Copycat or Original? Beat Plagiarism with a Musical Watermark


If you’re a musician, a composer, sound engineer or you work in any creative industry, the chances are you will have been a victim of plagiarism at some point.

In this digital age, it’s all too easy for someone to steal your work, claim it as their own and earn money from it. But there are ways to prevent this happening.

My name is Daniel Jones and I’m the founder of Tune My Music, an online service that increases the exposure of upcoming artists through social media. I also used to be a professional DJ and had my music stolen on numerous occasions. This is what led me to create Tune My Music in 2013.

Since then, we’ve discovered thousands of examples of plagiarism – both unintentional and deliberate – and have helped hundreds of artists get the recognition they deserve.

In this post I’ll explain how others can easily steal your work and how you can protect yourself by adding a musical watermark to your tracks to prove ownership.

If you are an artist, music producer or songwriter, you might have heard of sonic watermarking. A sonic watermark is an inaudible identification that can be placed into a piece of audio.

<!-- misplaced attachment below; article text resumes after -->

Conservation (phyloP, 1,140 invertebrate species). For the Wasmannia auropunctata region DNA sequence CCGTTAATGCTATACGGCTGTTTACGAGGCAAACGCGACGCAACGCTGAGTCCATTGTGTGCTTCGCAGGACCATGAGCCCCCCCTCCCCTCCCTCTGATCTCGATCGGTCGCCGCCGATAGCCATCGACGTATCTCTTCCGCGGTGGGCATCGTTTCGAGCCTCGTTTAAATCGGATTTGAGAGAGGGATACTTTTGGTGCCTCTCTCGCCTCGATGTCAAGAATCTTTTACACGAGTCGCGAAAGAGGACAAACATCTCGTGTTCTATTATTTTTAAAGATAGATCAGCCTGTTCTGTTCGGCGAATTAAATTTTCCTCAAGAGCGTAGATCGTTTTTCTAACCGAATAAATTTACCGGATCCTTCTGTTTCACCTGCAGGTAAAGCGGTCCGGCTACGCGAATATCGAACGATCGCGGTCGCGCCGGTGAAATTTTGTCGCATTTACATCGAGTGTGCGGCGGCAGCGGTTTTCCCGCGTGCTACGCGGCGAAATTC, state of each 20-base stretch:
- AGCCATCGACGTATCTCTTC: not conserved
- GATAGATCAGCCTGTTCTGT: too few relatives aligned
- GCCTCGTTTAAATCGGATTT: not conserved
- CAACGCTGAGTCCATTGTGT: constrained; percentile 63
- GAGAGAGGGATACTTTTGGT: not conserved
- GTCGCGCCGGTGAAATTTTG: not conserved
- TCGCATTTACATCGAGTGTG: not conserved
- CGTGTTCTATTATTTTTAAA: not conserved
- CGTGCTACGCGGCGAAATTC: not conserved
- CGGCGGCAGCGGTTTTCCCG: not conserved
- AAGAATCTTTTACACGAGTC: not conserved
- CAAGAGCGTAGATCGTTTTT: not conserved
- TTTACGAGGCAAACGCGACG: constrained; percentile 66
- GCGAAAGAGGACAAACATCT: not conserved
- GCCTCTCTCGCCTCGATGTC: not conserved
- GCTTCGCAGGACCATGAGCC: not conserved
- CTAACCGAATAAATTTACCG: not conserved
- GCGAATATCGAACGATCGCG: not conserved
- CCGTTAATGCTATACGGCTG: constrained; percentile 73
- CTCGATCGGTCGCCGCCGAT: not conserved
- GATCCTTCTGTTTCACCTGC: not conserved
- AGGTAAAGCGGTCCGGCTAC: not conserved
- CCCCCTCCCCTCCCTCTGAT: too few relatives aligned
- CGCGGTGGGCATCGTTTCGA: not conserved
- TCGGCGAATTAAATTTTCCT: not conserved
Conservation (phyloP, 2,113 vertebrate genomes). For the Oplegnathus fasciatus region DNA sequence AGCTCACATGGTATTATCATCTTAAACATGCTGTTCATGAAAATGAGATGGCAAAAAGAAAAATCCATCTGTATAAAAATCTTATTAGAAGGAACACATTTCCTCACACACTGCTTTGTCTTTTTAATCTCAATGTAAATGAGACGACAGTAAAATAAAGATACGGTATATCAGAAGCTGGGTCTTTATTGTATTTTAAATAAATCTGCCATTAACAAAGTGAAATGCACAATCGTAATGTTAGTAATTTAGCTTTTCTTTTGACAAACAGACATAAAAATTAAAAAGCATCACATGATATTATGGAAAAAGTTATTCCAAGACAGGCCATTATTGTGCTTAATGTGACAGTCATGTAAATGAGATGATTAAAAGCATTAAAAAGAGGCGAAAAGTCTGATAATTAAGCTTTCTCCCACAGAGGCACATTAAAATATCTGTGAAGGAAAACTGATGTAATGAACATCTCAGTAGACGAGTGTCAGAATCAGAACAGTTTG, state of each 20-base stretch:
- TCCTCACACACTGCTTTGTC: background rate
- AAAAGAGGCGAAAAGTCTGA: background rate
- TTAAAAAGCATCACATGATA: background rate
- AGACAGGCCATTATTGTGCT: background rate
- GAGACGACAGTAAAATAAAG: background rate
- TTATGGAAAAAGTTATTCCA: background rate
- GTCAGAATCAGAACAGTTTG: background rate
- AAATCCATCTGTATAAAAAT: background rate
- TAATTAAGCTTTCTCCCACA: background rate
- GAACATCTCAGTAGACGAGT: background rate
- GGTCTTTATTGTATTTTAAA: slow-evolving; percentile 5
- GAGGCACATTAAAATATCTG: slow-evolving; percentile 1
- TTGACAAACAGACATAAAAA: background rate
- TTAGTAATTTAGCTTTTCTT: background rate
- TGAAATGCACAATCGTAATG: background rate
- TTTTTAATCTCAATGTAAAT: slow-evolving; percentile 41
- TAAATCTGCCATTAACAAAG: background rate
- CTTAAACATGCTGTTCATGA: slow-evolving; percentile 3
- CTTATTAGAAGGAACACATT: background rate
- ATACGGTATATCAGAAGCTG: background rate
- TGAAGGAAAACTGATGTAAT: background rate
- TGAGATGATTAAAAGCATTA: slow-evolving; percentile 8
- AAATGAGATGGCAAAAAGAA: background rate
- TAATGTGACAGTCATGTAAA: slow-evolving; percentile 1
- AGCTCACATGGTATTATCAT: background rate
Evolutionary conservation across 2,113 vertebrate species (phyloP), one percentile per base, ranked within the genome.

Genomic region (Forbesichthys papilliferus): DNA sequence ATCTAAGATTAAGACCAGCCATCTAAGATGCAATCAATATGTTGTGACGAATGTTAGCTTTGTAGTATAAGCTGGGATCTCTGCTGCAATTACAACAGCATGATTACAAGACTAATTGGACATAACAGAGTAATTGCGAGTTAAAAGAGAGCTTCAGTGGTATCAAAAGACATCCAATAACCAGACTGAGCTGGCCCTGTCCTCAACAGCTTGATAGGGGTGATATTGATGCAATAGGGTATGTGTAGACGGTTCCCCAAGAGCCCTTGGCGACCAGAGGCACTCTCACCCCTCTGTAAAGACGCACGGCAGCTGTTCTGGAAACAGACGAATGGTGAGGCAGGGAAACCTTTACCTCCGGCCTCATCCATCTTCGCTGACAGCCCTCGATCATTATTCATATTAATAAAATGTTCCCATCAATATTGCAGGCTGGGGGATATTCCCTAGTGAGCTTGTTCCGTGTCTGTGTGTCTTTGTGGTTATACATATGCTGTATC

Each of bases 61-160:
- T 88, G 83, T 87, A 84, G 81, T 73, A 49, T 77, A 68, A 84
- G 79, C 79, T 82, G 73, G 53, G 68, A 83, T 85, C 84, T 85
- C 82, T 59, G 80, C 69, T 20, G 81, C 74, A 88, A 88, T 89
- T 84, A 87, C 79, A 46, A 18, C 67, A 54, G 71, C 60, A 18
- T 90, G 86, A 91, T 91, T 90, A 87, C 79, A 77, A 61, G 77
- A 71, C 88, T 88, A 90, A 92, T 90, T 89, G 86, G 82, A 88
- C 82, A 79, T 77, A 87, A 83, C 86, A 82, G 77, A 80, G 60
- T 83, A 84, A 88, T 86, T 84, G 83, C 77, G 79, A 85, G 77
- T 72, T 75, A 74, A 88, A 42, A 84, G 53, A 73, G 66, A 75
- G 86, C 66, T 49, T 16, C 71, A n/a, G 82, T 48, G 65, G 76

At first glance, it might sound like a complicated process but its fairly simple to do and one of the most effective ways to protect your musical work.

It’s important to understand why you may need this type of protection, so here are three good reasons to add a sonic watermark to your original music today:

1. PROVE YOU ARE THE ORIGINAL ARTIST

The first reason is also the most obvious. Adding a sonic watermark will prove that you are the original owner of the material. In other words, it proves that you were the person who created the song, recording or production first!

If you’ve never experienced the frustration of someone else claiming credit for your work or even worse, getting money from it; just wait, because if you’re successful as an artist or music producer, it’s going to happen sooner than later!

It seems so simple. You write a song, you record it and then you put it out there in the world.

If you’re lucky, people will hear your music and like it. Maybe they’ll buy your record or come to your show. If you’re really lucky, they might even pay you to go on tour and play at their venue.

But what if someone copies your work? What if they steal your song and try to sell it as their own? How do you prove that YOU are the original artist?